By IZZAT RATNA / Pic By ISMAIL CHE RUS
MALAYSIA is becoming more vulnerable to cyber threats as a result of the country’s robust digitalisation efforts, along with the influx of initiatives that are introduced to support the e-commerce boom.
CyberSecurity Malaysia CEO Datuk Dr Amirudin Abd Wahab said the country is currently driving the digital transformation with initiatives such as the Digital Free Trade Zone, e-commerce, as well as the banking segment’s active shift towards digitalisation.
“When it comes to technology, it’s a dual leg-swap; either good or bad. Therefore, all stakeholders have to embrace both the good and bad of the digital boom, as it is impossible to stop.
“However, it is important to minimise the negative impact from the technology transference,” he told reporters at the launch of Vigilant Asia (M) Sdn Bhd in Kuala Lumpur yesterday.
Amirudin said among the factors that attract more cyberterrorists to Malaysia include the country’s impeccable infrastructure, high-broadband connectivity, along with the people’s concerted efforts to spur more initiatives to move closer to becoming a digital nation.
Despite the increase awareness level on cyberthreats, Amirudin said small and medium enterprises still fail to realise the importance of cybersecurity, which is a major challenge faced by the country as the segment contributes a significant portion to the overall economic growth.
“Most of them take cybersecurity lightly because their priorities are mainly to survive. So, this is an area that we have to further tackle to increase the country’s awareness level,” he added.
Vigilant Asia group CEO Victor Cheah said more measures are needed to increase the awareness level for both retail and institutional stakeholders.
He added that it is important to further nurture collaborations between the private sector and the government to foster more mutually beneficial partnerships to uplift the country’s cybersecurity level.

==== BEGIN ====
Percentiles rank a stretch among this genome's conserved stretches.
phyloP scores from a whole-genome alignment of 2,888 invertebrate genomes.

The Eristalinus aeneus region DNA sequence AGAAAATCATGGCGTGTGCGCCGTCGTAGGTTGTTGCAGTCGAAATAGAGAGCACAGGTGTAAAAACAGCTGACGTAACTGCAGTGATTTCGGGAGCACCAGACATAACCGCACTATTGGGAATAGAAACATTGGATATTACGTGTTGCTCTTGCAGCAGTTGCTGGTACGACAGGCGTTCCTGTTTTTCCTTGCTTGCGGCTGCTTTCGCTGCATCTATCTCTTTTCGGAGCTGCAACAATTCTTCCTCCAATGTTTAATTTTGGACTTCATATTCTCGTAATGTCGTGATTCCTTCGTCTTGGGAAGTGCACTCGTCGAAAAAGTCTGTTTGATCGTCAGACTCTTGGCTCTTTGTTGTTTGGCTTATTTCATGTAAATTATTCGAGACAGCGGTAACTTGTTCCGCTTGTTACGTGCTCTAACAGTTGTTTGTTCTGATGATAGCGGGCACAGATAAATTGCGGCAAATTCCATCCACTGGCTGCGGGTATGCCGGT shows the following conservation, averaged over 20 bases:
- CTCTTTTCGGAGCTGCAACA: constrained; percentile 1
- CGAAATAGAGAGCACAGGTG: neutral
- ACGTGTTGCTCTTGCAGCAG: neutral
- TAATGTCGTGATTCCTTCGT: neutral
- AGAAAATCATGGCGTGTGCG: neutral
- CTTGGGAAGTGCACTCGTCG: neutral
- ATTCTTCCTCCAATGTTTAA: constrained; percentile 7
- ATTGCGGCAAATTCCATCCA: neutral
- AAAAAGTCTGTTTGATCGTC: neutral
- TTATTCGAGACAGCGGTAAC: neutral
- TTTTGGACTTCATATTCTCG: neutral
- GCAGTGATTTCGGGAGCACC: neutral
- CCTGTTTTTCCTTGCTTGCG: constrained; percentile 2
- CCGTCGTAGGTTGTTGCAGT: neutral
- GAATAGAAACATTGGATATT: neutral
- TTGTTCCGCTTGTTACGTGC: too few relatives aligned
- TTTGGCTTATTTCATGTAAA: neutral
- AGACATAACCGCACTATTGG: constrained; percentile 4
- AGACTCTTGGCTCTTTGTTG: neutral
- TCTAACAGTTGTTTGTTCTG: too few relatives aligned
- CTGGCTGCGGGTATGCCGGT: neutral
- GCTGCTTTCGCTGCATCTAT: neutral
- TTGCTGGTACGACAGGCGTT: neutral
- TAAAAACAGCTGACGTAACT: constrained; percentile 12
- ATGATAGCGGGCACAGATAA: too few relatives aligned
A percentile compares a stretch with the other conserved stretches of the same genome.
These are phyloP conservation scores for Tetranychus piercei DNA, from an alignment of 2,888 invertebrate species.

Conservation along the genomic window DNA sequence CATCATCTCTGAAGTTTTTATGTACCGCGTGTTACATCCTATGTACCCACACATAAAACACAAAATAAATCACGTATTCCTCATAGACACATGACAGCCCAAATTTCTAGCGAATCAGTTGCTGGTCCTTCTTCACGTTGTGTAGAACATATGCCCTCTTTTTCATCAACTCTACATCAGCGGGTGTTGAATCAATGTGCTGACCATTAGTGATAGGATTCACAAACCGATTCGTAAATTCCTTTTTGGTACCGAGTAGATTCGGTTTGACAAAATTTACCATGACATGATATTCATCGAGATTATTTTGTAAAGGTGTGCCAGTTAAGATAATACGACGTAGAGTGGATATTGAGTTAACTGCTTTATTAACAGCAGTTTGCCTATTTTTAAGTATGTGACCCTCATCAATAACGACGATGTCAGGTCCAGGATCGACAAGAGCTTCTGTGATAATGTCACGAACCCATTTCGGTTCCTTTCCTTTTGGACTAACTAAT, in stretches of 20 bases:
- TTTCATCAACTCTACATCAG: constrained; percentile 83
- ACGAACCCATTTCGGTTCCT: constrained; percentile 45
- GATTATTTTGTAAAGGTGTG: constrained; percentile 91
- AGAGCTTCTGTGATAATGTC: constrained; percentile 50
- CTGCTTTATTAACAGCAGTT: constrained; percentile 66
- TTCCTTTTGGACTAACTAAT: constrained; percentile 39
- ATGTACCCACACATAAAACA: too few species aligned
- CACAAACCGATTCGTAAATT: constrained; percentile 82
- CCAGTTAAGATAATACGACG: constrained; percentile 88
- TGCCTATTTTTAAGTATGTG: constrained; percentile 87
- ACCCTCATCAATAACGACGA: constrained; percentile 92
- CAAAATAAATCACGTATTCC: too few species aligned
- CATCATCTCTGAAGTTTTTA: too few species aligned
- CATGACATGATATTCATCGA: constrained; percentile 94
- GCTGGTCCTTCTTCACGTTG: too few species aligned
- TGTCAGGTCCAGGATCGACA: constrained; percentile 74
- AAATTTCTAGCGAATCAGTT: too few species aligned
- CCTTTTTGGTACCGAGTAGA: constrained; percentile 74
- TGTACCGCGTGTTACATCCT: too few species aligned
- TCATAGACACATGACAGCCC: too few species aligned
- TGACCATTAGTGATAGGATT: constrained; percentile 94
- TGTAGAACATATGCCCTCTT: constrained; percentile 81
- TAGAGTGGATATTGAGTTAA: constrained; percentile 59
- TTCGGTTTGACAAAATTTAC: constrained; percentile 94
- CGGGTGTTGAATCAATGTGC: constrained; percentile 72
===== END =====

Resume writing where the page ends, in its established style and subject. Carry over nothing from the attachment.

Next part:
“The government will need to begin informing organisations to come forward should there be cases of data breach or any digital threats that are storming their gates, as most firms tend to be tight-lipped on this matter.
“Hence, it is important to drive the awareness and at the same time beef-up security from a regulatory standpoint,” Cheah said.
Statistics from the Malaysia Computer Emergency Response Team showed that there were 7,962 reported cybercrime cases and 1.22 million spam emails throughout the nation in 2017.
Vigilant Asia, a subsidiary of Efficient Group Malaysia, made its debut yesterday, following the unveiling of its first Regional Security Operations Centre (RSOC) that will be operating from Malaysia.
The new system will provide companies across Asean comprehensive security and help them to detect cyberattacks and respond to them on a 24.7.365 basis.
Cheah said Vigilant Asia is dedicated to aid companies to tackle cyber risks by effectively understanding, monitoring and managing them.
“We have developed a cybersecurity system that is online 24 hours daily to evaluate threats and develop solutions with digital security tools that are procured and customised from software firms that are leaders in the industry,” he said.
The launch ceremony was witnessed and officiated by Science, Technology and Innovation Deputy Minister Datuk Dr Abu Bakar Mohamad Diah.
Abu Bakar said in his keynote address that many firms are still unprepared for cyberattacks, which indicates significant gaps in security development, cyber awareness and resource allocation.
“We must always be reminded that cyber threats are also targeting small companies and not just large corporations.
“Massive ransomware attacks have hit businesses around the world, forcing major companies to shut down their computer systems.
“As of today, at least 43% of cyberattacks against businesses are targeted at small companies, and this number will only keep increasing,” he said.
According to a research from Juniper Research, cybercrime will cost businesses over U$2 trillion (RM7.82 trillion) by 2019, a fourfold increase from 2015.